by Matthew Guarracino
Recognized globally as a leader in the life sciences sector, Greater Boston is home to the largest concentration of life sciences researchers in the country. Even in the first quarter of 2018, lab-space vacancy rates are tight in primary life-sciences markets, with less than 5% here in Boston. And, according to a recent study by the Massachusetts Biotechnology Council, local biotech research-and-development positions have soared 40% over the past decade to nearly 35,000 jobs. Today, the region represents more than one-third of the industry’s venture capital funding.
With areas such as Kendall Square and the Innovation District attracting many leaders in tech and life sciences, it is no surprise that the city has earned a reputation as one of the most innovative in the world. As the biotech sector continues to flourish in 2018, new trends in the Boston development industry will lead the way for the rest of the country. Here are just a few:
- Open space
Historically, the life sciences industry has grappled with helping scientists and researchers better collaborate with one another due to lab spaces that are often secluded. Today, that model is changing significantly to include more open, shared, and flexible spaces in the workplace. New approaches to design will encourage a more collaborative work environment, changing the way researchers interact, share ideas, and socialize — especially in college and university settings. And with open space also comes more lighting. In many instances, we are seeing more windows and natural lighting incorporated into these facilities — such as Boston University’s Center for Integrated Life Sciences & Engineering, and Northeastern’s Interdisciplinary Science & Engineering Complex — to complement the open, fluid layout of these buildings.
From the Seaport to Somerville to Allston, developers are including all possible amenities in order to attract tenants. This battle of amenities is pushing the city to create new, modern developments, sustaining Boston’s status as one of the fastest growing metropolitan areas in the United States — and this trend is no stranger to the life sciences sector. Just as residential, academic, and commercial developments are catering to a demand in contemporary amenities, life sciences facilities are incorporating things like common areas, balconies, terraces, and outdoor spaces that encourage informal interaction. Ginkgo Bioworks, located in the Seaport’s Innovation and Design Building, reflects this new approach. Not only is the Seaport and waterfront a hub for cultural institutions and restaurants, but the Innovation and Design Building itself offers diverse amenities including on-site food destinations, Reebok’s gym facility, green space, seating areas, access to the Harborwalk, and more.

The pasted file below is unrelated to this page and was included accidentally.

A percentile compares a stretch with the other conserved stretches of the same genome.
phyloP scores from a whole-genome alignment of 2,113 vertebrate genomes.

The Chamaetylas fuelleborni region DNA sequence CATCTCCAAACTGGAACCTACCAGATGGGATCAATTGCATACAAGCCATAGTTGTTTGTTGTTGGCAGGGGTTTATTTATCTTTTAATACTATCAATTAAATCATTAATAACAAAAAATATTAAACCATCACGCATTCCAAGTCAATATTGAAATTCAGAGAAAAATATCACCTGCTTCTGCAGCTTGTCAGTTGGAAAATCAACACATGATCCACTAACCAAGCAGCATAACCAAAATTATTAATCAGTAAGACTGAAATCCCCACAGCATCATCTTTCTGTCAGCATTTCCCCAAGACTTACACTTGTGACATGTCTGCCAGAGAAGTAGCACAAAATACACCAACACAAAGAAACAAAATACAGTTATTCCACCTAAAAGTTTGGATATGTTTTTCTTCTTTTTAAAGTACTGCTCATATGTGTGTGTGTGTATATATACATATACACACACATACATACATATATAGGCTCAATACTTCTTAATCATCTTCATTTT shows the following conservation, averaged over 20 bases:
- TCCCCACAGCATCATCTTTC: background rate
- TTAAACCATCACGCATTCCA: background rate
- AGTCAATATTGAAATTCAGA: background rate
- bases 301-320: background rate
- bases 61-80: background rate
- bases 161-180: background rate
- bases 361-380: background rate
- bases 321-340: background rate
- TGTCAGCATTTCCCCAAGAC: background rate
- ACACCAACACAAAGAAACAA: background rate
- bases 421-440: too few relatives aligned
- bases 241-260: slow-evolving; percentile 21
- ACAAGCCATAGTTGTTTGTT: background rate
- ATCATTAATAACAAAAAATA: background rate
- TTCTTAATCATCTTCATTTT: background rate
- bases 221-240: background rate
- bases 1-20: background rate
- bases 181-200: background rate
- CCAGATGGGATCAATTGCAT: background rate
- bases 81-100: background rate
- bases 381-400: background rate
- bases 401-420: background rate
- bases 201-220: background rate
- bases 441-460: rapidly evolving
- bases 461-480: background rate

- Sustainable design
Facility design must take into account the tools, technologies, and amenities that contribute to the health and wellness of researchers who spend long hours on the job. While one floor may require additional wet labs focused on biological research, another floor may need increased ventilation to handle fumes created in chemistry labs. With designs tailored for specific tasks and more traditional spaces able to accommodate special HVAC systems, labs can be incorporated into a variety of spaces. Take, for example, facilities like Novartis, Pfizer, and Kendall Square’s Lab Central which acts as a hub for high-potential life sciences startups seeking access to collaborative, contemporary spaces with high-tech labs.
- Advanced lab systems/equipment
As an extension of the sustainable design concept, more advanced technology and equipment will be necessary in order to meet the specific system needs of these facilities. As previously mentioned, laboratories require more complex ventilation systems and control systems to allow for proper air flow in experiments involving chemicals and other substances. This is especially true for a number of unique, technical labs in Boston. MIT’s nanotechnology facility requires highly specialized systems that can control airflow in temperature-sensitive laboratories. This facility had to install a state-of-the-art HVAC system, providing the clean room spaces with air supplied from multiple air-handling units.
The impact of Boston’s developers, builders, and subcontractors — who understand the precision and expertise needed to meet this industry’s special construction requirements — contributes to the Greater Boston life sciences industry’s world-class reputation.
Matthew Guarracino is the business development manager at JM Electrical Company, Inc.